Computicket fined R20m after drawn-out legal battle
The case was complicated by the ownership of Computicket switching from Naspers to Shoprite in 2005
Computicket has been fined R20m, the Competition Tribunal announced on Monday.
The case has been dragging on for about a decade, complicated by the ownership of Computicket switching from Naspers to Shoprite in 2005.
Part of the drawn-out legal battle appears to have revolved around Shoprite's arguing that the businesses practices smaller players had complained about dated back to when Computicket was a Naspers subsidiary.
The tribunal dismissed that argument in Monday's statement. But whereas the Competition Commission's original investigation into Computicket stretched from 1999 to 2012, the tribunal's verdict only covers the period since its acquisition by Shoprite until 2010.
“The company’s exclusivity contracts increased dramatically — in terms of quantity and duration — following its takeover by Shoprite in 2005,” the tribunal said.
It noted a trend that Computicket’s pricing and profits increased steadily since its change of ownership.
The origins of the case date back to February 2008 when Strictly Tickets complained about Computicket dissuading sports and entertainment venues from dealing with smaller ticket sellers. The commission subsequently received similar complaints from Soundalite, KZN Entertainment News and Reviews, L Square Technologies and Ezimidlalo Technologies.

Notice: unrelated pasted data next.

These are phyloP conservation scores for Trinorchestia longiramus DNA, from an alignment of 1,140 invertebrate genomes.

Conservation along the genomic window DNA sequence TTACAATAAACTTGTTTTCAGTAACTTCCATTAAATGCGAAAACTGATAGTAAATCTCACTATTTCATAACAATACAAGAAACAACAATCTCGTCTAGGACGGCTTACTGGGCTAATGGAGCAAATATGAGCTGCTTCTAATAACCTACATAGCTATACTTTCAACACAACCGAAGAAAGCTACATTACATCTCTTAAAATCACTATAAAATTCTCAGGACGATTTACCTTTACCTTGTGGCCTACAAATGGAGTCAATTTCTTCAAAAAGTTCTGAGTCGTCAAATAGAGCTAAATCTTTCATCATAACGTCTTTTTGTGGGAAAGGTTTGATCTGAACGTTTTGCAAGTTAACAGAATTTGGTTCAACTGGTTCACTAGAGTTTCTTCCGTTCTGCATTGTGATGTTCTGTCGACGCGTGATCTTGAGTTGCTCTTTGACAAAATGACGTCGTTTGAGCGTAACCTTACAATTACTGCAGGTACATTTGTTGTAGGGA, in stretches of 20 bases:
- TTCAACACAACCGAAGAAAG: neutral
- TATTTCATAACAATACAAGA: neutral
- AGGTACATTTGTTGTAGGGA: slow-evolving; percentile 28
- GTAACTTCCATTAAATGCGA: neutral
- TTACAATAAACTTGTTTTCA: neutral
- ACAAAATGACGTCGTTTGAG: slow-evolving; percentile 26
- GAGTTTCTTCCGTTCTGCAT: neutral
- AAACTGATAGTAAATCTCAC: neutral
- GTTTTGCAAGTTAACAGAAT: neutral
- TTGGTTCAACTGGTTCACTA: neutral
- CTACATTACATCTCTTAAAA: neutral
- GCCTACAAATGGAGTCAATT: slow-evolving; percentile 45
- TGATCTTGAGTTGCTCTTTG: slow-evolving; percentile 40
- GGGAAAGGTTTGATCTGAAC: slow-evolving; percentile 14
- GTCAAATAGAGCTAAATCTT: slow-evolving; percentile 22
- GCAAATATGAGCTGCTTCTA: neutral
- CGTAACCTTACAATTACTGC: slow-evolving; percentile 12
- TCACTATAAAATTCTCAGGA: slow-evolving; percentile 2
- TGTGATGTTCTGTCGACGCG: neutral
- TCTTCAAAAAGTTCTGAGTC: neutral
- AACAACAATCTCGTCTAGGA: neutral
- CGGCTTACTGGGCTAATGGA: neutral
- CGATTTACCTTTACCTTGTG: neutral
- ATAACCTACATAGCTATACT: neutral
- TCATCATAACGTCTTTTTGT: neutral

The commission consolidated the complaints and referred the matter to the tribunal for prosecution in April 2010.
“The hearing in this matter started more than seven years later, in October 2017. The long delay is attributed to a lengthy and litigious history between the parties over discovery of documents, followed by an unsuccessful administrative law challenge to the commissioner’s decision to refer the complaint,” the tribunal said.
The tribunal said it found that “there was limited market entry during the period 2005 to 2010, a period which at the beginning and thereafter coincided with the period of the introduction of the longer-term exclusivity contracts and Computicket’s aggressive enforcement of its rights under these contracts.”
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